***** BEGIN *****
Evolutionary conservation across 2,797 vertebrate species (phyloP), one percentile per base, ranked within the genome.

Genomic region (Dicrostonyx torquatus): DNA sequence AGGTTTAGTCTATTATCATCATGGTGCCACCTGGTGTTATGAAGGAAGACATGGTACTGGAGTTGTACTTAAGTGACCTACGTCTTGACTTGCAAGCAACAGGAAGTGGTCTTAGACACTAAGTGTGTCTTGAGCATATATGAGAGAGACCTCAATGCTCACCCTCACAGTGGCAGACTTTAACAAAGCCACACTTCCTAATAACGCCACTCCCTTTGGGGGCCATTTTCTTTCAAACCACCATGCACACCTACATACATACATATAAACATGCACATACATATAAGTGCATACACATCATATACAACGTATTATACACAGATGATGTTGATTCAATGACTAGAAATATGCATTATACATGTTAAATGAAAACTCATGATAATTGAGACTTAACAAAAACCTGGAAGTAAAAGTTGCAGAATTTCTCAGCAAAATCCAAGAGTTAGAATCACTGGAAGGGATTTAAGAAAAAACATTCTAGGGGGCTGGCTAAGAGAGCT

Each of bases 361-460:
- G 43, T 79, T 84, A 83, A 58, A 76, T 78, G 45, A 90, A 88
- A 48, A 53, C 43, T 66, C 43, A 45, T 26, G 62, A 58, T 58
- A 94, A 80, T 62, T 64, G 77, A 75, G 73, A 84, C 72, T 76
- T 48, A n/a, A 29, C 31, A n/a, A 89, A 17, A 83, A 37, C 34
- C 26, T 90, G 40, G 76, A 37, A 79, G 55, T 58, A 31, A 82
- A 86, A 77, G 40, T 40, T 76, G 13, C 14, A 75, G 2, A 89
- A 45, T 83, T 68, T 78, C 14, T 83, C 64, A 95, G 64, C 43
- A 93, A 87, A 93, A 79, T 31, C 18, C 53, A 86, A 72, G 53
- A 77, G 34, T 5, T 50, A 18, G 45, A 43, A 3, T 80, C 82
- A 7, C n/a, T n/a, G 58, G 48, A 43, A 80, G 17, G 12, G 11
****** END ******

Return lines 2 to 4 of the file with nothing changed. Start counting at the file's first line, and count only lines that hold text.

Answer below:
Genomic region (Dicrostonyx torquatus): DNA sequence AGGTTTAGTCTATTATCATCATGGTGCCACCTGGTGTTATGAAGGAAGACATGGTACTGGAGTTGTACTTAAGTGACCTACGTCTTGACTTGCAAGCAACAGGAAGTGGTCTTAGACACTAAGTGTGTCTTGAGCATATATGAGAGAGACCTCAATGCTCACCCTCACAGTGGCAGACTTTAACAAAGCCACACTTCCTAATAACGCCACTCCCTTTGGGGGCCATTTTCTTTCAAACCACCATGCACACCTACATACATACATATAAACATGCACATACATATAAGTGCATACACATCATATACAACGTATTATACACAGATGATGTTGATTCAATGACTAGAAATATGCATTATACATGTTAAATGAAAACTCATGATAATTGAGACTTAACAAAAACCTGGAAGTAAAAGTTGCAGAATTTCTCAGCAAAATCCAAGAGTTAGAATCACTGGAAGGGATTTAAGAAAAAACATTCTAGGGGGCTGGCTAAGAGAGCT

Each of bases 361-460:
- G 43, T 79, T 84, A 83, A 58, A 76, T 78, G 45, A 90, A 88